Townships for foreign workers could house up to 20,000 under one roof

The idea of a township for foreign workers had taken off in places like the Middle East, where dormitories for foreign workers, which are sustainable and self-contained, are said to house more than 100,000 people.

In Singapore, dormitory operators said this idea could take off given the acute shortage of foreign workers’ housing.

There are 756,000 foreign workers in Singapore in 2006, with a higher number during the construction boom. Most of the workers live in 36 permanent commercially-run dormitories and 18 industrial or warehouse developments.

To meet the shortage in dormitories, the Government said it will be releasing 65,000 more bed spaces in 11 new dormitory sites by 2010.

The concept of foreign worker townships is new in Singapore but self-contained dormitories had sprung up, like one at Penjuru Place in the Western part of Singapore, which houses 6,000 foreign workers.

The Penjuru Dorm has a canteen, a minimart and even a wet market. For recreation, there is an exercise corner and a space for the workers to play a game of sepak takraw. Cable TV is also available in the flats.

Each unit is the size of a 2-room HDB flat and comes equipped with a bedroom, a living area, a kitchen and toilets. Housing is paid for by the workers’ employers and can cost about S$180 per person per month.

Dormitory operators said townships will be similar to this, but on a much larger scale.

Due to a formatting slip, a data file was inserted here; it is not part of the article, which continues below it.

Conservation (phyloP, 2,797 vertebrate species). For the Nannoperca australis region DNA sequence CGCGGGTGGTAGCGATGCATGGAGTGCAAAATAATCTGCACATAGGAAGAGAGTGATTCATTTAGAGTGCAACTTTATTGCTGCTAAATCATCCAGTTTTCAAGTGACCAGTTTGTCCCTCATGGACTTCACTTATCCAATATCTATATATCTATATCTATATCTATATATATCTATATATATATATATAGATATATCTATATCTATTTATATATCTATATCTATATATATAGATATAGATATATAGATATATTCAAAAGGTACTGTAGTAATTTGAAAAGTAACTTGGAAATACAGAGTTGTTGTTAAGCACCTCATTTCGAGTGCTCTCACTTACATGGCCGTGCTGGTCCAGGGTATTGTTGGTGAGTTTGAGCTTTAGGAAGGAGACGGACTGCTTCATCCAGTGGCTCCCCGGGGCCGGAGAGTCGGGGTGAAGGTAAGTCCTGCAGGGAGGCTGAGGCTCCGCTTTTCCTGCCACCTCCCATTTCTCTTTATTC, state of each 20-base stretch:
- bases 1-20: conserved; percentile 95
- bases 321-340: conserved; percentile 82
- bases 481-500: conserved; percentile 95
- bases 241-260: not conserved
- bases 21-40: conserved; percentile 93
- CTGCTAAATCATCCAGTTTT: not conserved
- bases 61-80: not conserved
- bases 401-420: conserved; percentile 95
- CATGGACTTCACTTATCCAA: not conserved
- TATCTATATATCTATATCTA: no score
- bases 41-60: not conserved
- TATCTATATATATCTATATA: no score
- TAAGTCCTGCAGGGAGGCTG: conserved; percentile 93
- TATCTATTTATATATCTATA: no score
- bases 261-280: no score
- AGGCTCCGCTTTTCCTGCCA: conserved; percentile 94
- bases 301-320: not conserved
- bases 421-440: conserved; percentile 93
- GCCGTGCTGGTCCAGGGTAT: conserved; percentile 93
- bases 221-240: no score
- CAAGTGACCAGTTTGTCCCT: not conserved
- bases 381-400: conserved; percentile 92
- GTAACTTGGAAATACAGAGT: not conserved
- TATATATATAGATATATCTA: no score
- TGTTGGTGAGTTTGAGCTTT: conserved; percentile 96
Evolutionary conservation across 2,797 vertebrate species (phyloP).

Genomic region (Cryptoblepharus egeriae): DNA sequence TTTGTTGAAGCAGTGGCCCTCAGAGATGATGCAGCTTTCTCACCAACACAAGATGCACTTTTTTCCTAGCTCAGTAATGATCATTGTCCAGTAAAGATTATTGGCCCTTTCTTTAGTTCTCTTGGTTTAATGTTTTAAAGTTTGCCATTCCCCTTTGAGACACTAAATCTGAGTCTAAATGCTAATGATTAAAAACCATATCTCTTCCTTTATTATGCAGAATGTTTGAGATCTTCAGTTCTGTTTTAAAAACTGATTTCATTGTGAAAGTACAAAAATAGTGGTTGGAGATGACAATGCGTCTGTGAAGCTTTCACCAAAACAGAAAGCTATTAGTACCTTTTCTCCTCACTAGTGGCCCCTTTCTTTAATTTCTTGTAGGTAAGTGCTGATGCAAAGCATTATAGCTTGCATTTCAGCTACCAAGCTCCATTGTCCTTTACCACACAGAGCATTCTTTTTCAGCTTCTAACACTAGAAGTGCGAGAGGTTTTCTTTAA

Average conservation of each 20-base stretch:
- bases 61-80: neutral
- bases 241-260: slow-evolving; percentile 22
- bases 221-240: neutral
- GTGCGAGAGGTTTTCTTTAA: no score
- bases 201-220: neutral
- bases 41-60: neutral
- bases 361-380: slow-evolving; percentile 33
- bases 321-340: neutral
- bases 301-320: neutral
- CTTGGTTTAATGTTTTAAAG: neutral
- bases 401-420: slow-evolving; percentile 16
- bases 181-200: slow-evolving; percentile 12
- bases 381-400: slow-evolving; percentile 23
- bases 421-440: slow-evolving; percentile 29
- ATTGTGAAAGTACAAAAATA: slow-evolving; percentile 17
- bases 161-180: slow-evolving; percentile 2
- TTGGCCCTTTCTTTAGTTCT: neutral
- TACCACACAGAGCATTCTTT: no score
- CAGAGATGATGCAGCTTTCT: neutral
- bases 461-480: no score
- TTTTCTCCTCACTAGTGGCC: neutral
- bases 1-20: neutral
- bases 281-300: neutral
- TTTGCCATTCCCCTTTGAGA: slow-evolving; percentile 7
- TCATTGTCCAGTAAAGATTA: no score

Director of Mini Environment Services Pte Ltd, Mohd Jinna, said, “We will be able to handle 18 to 20,000 workers in one location, with segments of maybe four dormitories.

“There will be a cinema theater, shopping centre, (and) minimarts. We (will) have a beer garden for these workers to consume their liquor in (the) house rather than going out to disturb the residents.”

But with such a big township, security would be an issue.

At the Penjuru Dorm, foreign workers are housed in 2 sections of 3,000 units each for better crowd control.

Workers are also given biometric passes to move in and out of their quarters.

A group of these workers had even partnered government agencies like the Singapore Police Force and the National Environment Agency, as well as the nearby Teban Garden estate‚Äôs Residents’ Committee to form a patrol group.

The group of 10 foreign workers call themselves the “Kampong Spirit”. They conduct walkabouts around the nearby housing estates on weekends every fortnight.

One such foreign worker, Nathan Neduzcheliyan, said, “When we go for the patrolling, we advise the workers. (If) they (are) sitting under the block, talking loudly, drinking, we go advise the people – don’t do this. All try to cooperate with everybody. Don’t disturb other people.”

Property manager of Mini Environment Services Pte Ltd, Jimmy Wee, said, “Workers are involved because sometimes Singaporeans do not talk the foreign workers’ lingo.”

The company said residents’ complaints against the foreign workers had dropped since the patrol initiative was introduced a year ago.

But even with such progressive management practices, the question still boils down to whether Singaporeans are comfortable with living in close proximity to townships housing these workers.

Source : Channel NewsAsia – 10 Sep 2008

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